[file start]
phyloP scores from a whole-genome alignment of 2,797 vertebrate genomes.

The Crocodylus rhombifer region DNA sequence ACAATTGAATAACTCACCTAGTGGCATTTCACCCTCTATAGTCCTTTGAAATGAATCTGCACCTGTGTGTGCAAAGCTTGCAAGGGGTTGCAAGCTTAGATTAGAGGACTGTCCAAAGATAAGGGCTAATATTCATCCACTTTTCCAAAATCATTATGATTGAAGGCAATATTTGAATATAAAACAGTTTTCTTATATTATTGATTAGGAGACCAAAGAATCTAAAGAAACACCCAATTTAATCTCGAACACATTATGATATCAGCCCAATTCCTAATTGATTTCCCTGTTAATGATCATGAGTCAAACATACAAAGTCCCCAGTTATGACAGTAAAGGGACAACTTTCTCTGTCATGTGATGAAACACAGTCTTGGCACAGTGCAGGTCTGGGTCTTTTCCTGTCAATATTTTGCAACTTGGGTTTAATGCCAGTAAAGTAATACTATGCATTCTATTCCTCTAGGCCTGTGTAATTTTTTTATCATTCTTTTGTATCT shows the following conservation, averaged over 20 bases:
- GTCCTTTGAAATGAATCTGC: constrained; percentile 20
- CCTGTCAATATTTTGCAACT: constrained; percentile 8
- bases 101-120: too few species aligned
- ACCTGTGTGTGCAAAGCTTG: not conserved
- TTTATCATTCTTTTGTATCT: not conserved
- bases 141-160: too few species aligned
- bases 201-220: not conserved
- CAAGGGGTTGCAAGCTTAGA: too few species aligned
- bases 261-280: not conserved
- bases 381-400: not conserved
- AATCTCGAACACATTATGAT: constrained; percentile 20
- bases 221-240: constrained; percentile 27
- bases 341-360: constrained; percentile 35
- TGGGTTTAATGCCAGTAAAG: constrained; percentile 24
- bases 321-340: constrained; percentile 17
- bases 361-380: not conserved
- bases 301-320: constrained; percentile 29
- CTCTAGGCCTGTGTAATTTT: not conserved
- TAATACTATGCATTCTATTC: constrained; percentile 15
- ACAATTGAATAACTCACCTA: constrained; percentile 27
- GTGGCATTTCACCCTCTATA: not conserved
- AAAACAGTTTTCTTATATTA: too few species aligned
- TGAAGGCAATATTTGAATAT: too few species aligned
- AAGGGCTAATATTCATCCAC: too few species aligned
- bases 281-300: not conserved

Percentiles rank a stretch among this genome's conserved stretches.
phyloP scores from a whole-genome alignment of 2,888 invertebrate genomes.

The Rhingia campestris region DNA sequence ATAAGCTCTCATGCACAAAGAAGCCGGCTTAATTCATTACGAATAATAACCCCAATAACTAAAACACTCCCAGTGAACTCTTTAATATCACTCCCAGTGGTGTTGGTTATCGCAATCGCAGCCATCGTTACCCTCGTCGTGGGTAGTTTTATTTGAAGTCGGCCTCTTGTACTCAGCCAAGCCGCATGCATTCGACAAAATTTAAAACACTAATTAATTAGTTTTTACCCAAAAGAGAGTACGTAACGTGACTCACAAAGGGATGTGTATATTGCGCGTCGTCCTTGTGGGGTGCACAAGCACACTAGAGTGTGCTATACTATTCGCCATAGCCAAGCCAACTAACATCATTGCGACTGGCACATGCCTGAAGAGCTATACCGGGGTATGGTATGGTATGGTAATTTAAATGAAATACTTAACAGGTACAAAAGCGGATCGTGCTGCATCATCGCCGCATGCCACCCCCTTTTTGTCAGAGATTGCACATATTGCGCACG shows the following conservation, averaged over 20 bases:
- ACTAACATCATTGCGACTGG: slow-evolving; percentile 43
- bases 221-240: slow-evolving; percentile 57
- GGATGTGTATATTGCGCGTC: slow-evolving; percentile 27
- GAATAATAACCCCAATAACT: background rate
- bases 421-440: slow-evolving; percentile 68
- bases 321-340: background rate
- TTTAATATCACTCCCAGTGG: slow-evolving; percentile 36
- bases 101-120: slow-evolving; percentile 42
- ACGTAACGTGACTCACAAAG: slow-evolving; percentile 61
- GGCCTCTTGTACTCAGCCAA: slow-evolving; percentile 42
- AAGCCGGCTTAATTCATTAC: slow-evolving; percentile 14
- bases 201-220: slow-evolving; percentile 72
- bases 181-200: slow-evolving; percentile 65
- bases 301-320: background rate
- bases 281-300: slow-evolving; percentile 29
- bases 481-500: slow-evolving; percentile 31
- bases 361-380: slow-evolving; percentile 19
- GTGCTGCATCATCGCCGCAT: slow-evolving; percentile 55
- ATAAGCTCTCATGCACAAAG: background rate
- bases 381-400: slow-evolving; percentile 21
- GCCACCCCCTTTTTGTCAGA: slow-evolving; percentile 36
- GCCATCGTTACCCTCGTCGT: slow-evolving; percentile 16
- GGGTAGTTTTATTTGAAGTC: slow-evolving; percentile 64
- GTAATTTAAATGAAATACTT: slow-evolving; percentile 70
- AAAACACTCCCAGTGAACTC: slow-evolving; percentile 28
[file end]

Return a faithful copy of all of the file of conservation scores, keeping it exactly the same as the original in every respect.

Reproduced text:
phyloP scores from a whole-genome alignment of 2,797 vertebrate genomes.

The Crocodylus rhombifer region DNA sequence ACAATTGAATAACTCACCTAGTGGCATTTCACCCTCTATAGTCCTTTGAAATGAATCTGCACCTGTGTGTGCAAAGCTTGCAAGGGGTTGCAAGCTTAGATTAGAGGACTGTCCAAAGATAAGGGCTAATATTCATCCACTTTTCCAAAATCATTATGATTGAAGGCAATATTTGAATATAAAACAGTTTTCTTATATTATTGATTAGGAGACCAAAGAATCTAAAGAAACACCCAATTTAATCTCGAACACATTATGATATCAGCCCAATTCCTAATTGATTTCCCTGTTAATGATCATGAGTCAAACATACAAAGTCCCCAGTTATGACAGTAAAGGGACAACTTTCTCTGTCATGTGATGAAACACAGTCTTGGCACAGTGCAGGTCTGGGTCTTTTCCTGTCAATATTTTGCAACTTGGGTTTAATGCCAGTAAAGTAATACTATGCATTCTATTCCTCTAGGCCTGTGTAATTTTTTTATCATTCTTTTGTATCT shows the following conservation, averaged over 20 bases:
- GTCCTTTGAAATGAATCTGC: constrained; percentile 20
- CCTGTCAATATTTTGCAACT: constrained; percentile 8
- bases 101-120: too few species aligned
- ACCTGTGTGTGCAAAGCTTG: not conserved
- TTTATCATTCTTTTGTATCT: not conserved
- bases 141-160: too few species aligned
- bases 201-220: not conserved
- CAAGGGGTTGCAAGCTTAGA: too few species aligned
- bases 261-280: not conserved
- bases 381-400: not conserved
- AATCTCGAACACATTATGAT: constrained; percentile 20
- bases 221-240: constrained; percentile 27
- bases 341-360: constrained; percentile 35
- TGGGTTTAATGCCAGTAAAG: constrained; percentile 24
- bases 321-340: constrained; percentile 17
- bases 361-380: not conserved
- bases 301-320: constrained; percentile 29
- CTCTAGGCCTGTGTAATTTT: not conserved
- TAATACTATGCATTCTATTC: constrained; percentile 15
- ACAATTGAATAACTCACCTA: constrained; percentile 27
- GTGGCATTTCACCCTCTATA: not conserved
- AAAACAGTTTTCTTATATTA: too few species aligned
- TGAAGGCAATATTTGAATAT: too few species aligned
- AAGGGCTAATATTCATCCAC: too few species aligned
- bases 281-300: not conserved

Percentiles rank a stretch among this genome's conserved stretches.
phyloP scores from a whole-genome alignment of 2,888 invertebrate genomes.

The Rhingia campestris region DNA sequence ATAAGCTCTCATGCACAAAGAAGCCGGCTTAATTCATTACGAATAATAACCCCAATAACTAAAACACTCCCAGTGAACTCTTTAATATCACTCCCAGTGGTGTTGGTTATCGCAATCGCAGCCATCGTTACCCTCGTCGTGGGTAGTTTTATTTGAAGTCGGCCTCTTGTACTCAGCCAAGCCGCATGCATTCGACAAAATTTAAAACACTAATTAATTAGTTTTTACCCAAAAGAGAGTACGTAACGTGACTCACAAAGGGATGTGTATATTGCGCGTCGTCCTTGTGGGGTGCACAAGCACACTAGAGTGTGCTATACTATTCGCCATAGCCAAGCCAACTAACATCATTGCGACTGGCACATGCCTGAAGAGCTATACCGGGGTATGGTATGGTATGGTAATTTAAATGAAATACTTAACAGGTACAAAAGCGGATCGTGCTGCATCATCGCCGCATGCCACCCCCTTTTTGTCAGAGATTGCACATATTGCGCACG shows the following conservation, averaged over 20 bases:
- ACTAACATCATTGCGACTGG: slow-evolving; percentile 43
- bases 221-240: slow-evolving; percentile 57
- GGATGTGTATATTGCGCGTC: slow-evolving; percentile 27
- GAATAATAACCCCAATAACT: background rate
- bases 421-440: slow-evolving; percentile 68
- bases 321-340: background rate
- TTTAATATCACTCCCAGTGG: slow-evolving; percentile 36
- bases 101-120: slow-evolving; percentile 42
- ACGTAACGTGACTCACAAAG: slow-evolving; percentile 61
- GGCCTCTTGTACTCAGCCAA: slow-evolving; percentile 42
- AAGCCGGCTTAATTCATTAC: slow-evolving; percentile 14
- bases 201-220: slow-evolving; percentile 72
- bases 181-200: slow-evolving; percentile 65
- bases 301-320: background rate
- bases 281-300: slow-evolving; percentile 29
- bases 481-500: slow-evolving; percentile 31
- bases 361-380: slow-evolving; percentile 19
- GTGCTGCATCATCGCCGCAT: slow-evolving; percentile 55
- ATAAGCTCTCATGCACAAAG: background rate
- bases 381-400: slow-evolving; percentile 21
- GCCACCCCCTTTTTGTCAGA: slow-evolving; percentile 36
- GCCATCGTTACCCTCGTCGT: slow-evolving; percentile 16
- GGGTAGTTTTATTTGAAGTC: slow-evolving; percentile 64
- GTAATTTAAATGAAATACTT: slow-evolving; percentile 70
- AAAACACTCCCAGTGAACTC: slow-evolving; percentile 28